White Horse Temple

White Horse Temple, Luoyang Attractions, Luoyang Travel GuideThe Baima Temple (Baima Si) is one of (if not the), oldest Buddhist Temple in China. From the outside, the Baima Temple looks as if it houses the common collection of ornaments, decorated with cartoon style colors and images that are so prevalent in many of China's cities. However, this is in fact one of the most impressive and truly holy temples in the entire province. Located 12km east to the ancient capital city of Luoyang, facing the Luo River in the south and sitting back to the Mang Hill in the north, is the White Horse Temple, and also named Baima Temple. Established by the Han Dynasty in 68 AD when Buddhism started to spread, this temple is believe to be the first Buddhist temple built by the government in China.

Legend goes that Emperor Ming of the Eastern Han Dynasty (25 - 220 AD) once sent his minister on a diplomatic mission to western region to learn about Buddhism. After finished study, they came back with two eminent Indian dignitary monks - She Moteng and Zhu Falan, and a white horse carried the first sutra and the figure of Buddha from India to this spot in 68 AD. Hence, the temple gets the name and the prevalence of horse statues about the entire area. At this time, Buddhism in India and Nepal had just reached its peak and this was almost certainly the first time Buddhism had reached China. So It is more than likely that earlier Buddhist temples were built along the Silk Routes in what is today's Xinjiang (the path by which Buddhism entered China), but this is widely held to be the first officially sanctioned Buddhist temple built in China proper.

The temple was initially built to house the two statues and the sutra books that two eminent monks on horseback brought back with them from India. The temple was completed within a few years but has been repeatedly renovated and expanded following heavy periods of destruction and warfare. After the building of the White Hose Temple, the two eminent monks moved into it to translate Buddhist codes and make sermons. It was in this temple that the first version of the Chinese Forty-two Sutras was produced. Ever since then, Buddhism exerted more and more influences on the life of the Chinese, and the Buddhism spread to as far as Japan, Korea and Vietnam. More and more famous monks came to China and did translation work at the temple. The introduction of Buddhism into China not only greatly influenced the moral ethics, thoughts and cultures of the Chinese people, but also contributed a lot to the exchange of international cultures. Since its establishment, White Horse Temple has experienced vicissitudes of centuries. It was rebuilt for several times, in which the restoration during the reign of Emperor Wu Zetian was especially notable in its large scale. Therefore it is no wonder that the White horse Temple is referred to as "the cradle of Buddhism".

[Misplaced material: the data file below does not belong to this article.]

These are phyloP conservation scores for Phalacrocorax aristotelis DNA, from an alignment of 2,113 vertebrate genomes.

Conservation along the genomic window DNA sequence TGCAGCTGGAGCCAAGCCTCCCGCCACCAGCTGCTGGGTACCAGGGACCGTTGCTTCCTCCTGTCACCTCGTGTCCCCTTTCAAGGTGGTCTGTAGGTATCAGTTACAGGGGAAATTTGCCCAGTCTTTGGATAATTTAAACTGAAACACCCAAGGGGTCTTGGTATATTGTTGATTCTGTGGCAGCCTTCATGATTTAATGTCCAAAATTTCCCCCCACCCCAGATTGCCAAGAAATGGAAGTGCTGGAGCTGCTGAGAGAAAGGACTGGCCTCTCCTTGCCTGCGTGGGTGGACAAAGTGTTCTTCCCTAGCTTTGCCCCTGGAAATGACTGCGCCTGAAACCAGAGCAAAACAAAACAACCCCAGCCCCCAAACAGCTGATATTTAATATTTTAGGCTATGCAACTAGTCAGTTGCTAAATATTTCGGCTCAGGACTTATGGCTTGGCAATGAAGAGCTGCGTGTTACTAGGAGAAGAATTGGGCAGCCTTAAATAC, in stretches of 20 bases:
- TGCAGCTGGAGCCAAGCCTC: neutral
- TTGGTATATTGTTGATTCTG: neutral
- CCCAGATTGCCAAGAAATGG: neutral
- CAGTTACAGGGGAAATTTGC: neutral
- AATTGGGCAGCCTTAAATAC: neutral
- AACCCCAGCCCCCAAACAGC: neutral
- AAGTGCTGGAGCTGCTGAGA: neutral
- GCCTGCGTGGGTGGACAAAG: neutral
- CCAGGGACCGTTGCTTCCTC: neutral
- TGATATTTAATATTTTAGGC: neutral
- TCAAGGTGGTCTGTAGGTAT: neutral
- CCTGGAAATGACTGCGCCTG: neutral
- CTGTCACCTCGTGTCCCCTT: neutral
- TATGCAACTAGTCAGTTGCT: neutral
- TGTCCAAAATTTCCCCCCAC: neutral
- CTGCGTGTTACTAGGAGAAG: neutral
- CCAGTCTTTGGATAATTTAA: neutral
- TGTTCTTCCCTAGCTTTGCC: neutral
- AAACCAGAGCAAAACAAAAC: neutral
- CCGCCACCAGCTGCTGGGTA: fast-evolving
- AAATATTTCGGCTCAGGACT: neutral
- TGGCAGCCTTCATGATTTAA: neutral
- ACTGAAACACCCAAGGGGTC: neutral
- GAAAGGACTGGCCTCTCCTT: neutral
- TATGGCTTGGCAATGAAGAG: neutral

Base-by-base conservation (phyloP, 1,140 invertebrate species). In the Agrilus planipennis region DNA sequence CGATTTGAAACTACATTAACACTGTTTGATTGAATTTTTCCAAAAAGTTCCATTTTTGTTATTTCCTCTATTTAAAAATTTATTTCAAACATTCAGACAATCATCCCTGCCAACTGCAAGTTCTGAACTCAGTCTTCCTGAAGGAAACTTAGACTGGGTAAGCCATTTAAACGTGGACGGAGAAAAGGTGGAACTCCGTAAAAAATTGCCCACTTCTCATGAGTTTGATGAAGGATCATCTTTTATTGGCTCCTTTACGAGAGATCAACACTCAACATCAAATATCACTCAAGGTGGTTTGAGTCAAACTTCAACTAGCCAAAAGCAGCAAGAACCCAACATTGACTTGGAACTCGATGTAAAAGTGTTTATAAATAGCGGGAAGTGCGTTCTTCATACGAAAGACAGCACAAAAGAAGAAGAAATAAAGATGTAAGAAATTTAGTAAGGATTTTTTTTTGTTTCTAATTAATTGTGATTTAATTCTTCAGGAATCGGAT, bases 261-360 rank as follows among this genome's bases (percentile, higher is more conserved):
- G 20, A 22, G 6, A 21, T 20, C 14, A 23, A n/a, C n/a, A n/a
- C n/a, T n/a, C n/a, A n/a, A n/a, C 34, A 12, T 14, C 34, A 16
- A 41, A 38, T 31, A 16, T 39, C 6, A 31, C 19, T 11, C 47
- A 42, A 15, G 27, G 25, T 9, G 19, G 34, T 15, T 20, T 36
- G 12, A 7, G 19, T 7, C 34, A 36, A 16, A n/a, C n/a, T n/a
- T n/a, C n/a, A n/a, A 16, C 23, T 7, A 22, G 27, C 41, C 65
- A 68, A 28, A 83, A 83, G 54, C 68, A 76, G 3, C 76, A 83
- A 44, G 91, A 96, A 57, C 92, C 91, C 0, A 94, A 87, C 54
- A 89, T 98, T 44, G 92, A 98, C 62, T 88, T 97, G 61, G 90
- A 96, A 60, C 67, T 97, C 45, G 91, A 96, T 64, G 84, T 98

Today's White Horse Temple is a rectangle courtyard facing south. The gate of the White Horse Temple was built in Ming Dynasty (1368 - 1644), two stone horses (likely from the Song dynasty) stand guard outside the gate to the temple, mostly a Míng construction. Covering a total area of 40, 000 square meters, and a stone memorial archway was newly built 150 meters in front of the gate, behind which is the Freeing Captive pool. Three stone arch bridges stand over the pool. Crossing the square and going past the gate, the temple mainly consists of Tianwang Hall, Great Buddha Hall, Daxiong Hall, Jieyin Hall, Qingliang Terrace and Pilu Pavilion, which are all distributing along the north-south central axis. In addition, most of the statues here today date back to the Yuan Dynasty and the reign of the Mongolians over China. Inside, the Temple complex is refreshingly peaceful and leafy with a large statue of Sakyamuni dominating the main hall. The most charming aspect of this place, is that this one of the few remaining working temples in the city. The fruit on the altars, cloth suspended from the ceiling and candles burning are all testament to this. This factor should be borne in mind by travelers and rituals and traditions respected by visitors.